Identification of the mechanisms responsible for anomalies in the tropical lower thermosphere/ionosphere caused by the January 2009 sudden stratospheric warming

Publication date: 
Main author: 
Klimenko, Maxim V.
IAA authors: 
Funke, Bernd
Klimenko, Maxim V.;Klimenko, Vladimir V.;Bessarab, Fedor S.;Sukhodolov, Timofei V.;Vasilev, Pavel A.;Karpov, Ivan V.;Korenkov, Yurij N.;Zakharenkova, Irina E.;Funke, Bernd;Rozanov, Eugene V.
Journal of Space Weather and Space Climate
Publication type: 
We apply the Entire Atmosphere GLobal (EAGLE) model to investigate the upper atmosphere response to the January 2009 sudden stratospheric warming (SSW) event. The model successfully reproduces neutral temperature and total electron content (TEC) observations. Using both model and observational data, we identify a cooling in the tropical lower thermosphere caused by the SSW. This cooling affects the zonal electric field close to the equator, leading to an enhanced vertical plasma drift. We demonstrate that along with a SSW-related wind disturbance, which is the main source to form a dynamo electric field in the ionosphere, perturbations of the ionospheric conductivity also make a significant contribution to the formation of the electric field response to SSW. The post-sunset TEC enhancement and pre-sunrise electron content reduction are revealed as a response to the 2009 SSW. We show that at post-sunset hours the SSW affects low-latitude TEC via a disturbance of the meridional electric field. We also show that the phase change of the semidiurnal migrating solar tide (SW2) in the neutral wind caused by the 2009 SSW at the altitude of the dynamo electric field generation has a crucial importance for the SW2 phase change in the zonal electric field. Such changes lead to the appearance of anomalous diurnal variability of the equatorial electromagnetic plasma drift and subsequent low-latitudinal TEC disturbances in agreement with available observations. Plain Language Summary - Entire Atmosphere GLobal model (EAGLE) interactively calculates the troposphere, stratosphere, mesosphere, thermosphere, and plasmasphere-ionosphere system states and their response to various natural and anthropogenic forcing. In this paper, we study the upper atmosphere response to the major sudden stratospheric warming that occurred in January 2009. Our results agree well with the observed evolution of the neutral temperature in the upper atmosphere and with low-latitude ionospheric disturbances over America. For the first time, we identify an SSW-related cooling in the tropical lower thermosphere that, in turn, could provide additional information for understanding the mechanisms for the generation of electric field disturbances observed at low latitudes. We show that the SSW-related vertical electromagnetic drift due to electric field disturbances is a key mechanism for interpretation of an observed anomalous diurnal development of the equatorial ionization anomaly during the 2009 SSW event. We demonstrate that the link between thermospheric winds and the ionospheric dynamo electric field during the SSW is attained through the modulation of the semidiurnal migrating solar tide. <P />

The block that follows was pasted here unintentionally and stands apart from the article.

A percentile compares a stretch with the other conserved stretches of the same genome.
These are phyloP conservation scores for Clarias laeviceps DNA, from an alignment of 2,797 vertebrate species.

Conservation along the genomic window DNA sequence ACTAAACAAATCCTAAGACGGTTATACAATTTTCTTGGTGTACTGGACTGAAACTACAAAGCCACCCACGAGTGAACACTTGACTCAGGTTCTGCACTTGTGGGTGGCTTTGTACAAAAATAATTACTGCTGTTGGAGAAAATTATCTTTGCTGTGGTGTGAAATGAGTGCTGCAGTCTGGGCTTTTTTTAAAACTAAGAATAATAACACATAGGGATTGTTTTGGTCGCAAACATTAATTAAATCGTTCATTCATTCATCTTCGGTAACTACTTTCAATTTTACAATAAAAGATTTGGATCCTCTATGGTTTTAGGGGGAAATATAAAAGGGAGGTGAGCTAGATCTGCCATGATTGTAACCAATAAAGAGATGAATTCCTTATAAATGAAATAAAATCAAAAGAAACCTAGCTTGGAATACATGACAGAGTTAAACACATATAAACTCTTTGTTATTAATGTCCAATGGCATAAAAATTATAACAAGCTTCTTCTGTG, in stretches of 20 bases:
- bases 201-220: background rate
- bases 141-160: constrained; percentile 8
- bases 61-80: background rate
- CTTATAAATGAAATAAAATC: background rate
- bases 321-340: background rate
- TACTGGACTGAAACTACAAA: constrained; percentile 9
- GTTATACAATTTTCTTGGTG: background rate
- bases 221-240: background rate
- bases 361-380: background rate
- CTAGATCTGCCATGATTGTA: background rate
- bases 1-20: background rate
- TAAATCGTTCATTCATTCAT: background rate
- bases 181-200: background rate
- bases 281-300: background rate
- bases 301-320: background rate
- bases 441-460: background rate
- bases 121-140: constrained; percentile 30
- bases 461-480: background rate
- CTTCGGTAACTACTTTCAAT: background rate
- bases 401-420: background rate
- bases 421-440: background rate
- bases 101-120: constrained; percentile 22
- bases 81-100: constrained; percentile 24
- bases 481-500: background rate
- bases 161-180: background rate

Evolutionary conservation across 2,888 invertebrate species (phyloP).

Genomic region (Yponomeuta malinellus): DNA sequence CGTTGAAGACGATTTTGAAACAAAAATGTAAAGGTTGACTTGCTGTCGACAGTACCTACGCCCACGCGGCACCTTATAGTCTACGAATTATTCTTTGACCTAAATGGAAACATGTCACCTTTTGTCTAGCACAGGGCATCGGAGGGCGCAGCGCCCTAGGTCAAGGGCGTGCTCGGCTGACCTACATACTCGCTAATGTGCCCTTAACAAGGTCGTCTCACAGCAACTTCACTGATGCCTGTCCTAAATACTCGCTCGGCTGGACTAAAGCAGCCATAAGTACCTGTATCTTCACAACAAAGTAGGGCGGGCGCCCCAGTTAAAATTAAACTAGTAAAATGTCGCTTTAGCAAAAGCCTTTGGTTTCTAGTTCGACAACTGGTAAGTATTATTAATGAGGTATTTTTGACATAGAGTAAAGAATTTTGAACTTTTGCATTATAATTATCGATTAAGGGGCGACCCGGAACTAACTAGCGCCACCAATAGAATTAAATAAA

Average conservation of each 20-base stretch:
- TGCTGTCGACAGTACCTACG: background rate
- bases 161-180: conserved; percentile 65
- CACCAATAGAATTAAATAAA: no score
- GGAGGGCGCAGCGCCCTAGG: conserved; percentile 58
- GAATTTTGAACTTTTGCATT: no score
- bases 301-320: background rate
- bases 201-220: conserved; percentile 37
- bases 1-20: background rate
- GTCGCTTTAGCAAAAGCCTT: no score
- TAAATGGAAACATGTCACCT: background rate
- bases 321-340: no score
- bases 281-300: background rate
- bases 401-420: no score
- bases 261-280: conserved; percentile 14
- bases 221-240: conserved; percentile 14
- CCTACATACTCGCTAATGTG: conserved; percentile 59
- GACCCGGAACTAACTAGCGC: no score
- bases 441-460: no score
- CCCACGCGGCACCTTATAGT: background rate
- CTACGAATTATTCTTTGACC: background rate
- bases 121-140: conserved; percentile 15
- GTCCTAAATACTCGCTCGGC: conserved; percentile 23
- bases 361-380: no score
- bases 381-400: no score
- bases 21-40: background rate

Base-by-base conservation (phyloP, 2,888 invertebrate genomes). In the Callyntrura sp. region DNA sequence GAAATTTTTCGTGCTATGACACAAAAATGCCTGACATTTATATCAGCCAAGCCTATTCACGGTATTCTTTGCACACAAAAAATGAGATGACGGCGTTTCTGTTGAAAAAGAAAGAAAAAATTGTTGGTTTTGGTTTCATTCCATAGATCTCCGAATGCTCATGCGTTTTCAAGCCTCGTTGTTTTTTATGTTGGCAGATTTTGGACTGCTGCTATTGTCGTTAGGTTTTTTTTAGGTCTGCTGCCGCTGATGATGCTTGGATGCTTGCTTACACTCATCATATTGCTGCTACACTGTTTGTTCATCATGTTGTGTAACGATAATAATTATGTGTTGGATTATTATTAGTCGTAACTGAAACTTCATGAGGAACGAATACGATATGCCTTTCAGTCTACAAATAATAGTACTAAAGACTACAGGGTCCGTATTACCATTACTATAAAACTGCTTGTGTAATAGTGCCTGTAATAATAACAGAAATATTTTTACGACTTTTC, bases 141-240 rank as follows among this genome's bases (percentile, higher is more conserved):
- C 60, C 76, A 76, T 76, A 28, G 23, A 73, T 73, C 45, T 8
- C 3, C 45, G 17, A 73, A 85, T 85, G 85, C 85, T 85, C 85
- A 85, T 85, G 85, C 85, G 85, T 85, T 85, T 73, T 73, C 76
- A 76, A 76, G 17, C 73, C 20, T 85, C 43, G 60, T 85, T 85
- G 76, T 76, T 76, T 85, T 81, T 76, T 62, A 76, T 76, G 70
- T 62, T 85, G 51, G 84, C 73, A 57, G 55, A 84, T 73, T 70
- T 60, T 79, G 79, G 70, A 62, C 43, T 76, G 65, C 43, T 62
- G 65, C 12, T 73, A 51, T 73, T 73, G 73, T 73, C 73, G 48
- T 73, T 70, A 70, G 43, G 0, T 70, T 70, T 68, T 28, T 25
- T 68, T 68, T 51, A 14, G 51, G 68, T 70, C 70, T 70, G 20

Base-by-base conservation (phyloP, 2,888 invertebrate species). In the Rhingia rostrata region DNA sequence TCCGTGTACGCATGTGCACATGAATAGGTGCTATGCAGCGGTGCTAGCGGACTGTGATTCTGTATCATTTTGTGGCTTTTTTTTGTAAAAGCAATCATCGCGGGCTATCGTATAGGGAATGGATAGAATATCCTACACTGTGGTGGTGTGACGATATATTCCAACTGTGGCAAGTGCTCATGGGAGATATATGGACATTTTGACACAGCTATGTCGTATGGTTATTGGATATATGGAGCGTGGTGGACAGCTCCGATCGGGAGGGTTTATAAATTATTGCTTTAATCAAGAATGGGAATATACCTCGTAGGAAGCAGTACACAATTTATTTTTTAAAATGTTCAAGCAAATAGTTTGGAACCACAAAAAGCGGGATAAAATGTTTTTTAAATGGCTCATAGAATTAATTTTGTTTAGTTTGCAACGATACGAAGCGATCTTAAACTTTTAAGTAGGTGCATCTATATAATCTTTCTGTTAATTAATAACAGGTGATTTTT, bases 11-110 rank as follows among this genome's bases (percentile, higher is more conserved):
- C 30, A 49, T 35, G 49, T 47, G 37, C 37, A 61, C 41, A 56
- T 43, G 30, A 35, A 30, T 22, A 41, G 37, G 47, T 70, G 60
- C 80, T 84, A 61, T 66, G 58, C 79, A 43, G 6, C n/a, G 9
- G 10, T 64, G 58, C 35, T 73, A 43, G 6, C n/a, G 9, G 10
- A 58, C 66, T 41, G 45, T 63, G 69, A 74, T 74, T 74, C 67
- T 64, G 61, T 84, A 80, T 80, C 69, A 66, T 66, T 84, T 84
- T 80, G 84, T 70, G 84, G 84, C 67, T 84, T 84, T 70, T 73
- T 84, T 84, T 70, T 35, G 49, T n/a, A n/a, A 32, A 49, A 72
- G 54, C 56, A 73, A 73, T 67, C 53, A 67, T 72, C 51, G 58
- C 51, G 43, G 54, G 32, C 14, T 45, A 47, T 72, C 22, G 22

ADS Bibcode: 
sudden stratospheric warming;thermospheric temperature;TEC;ionosphere;electric field;ionospheric conductivity;mesospheric tides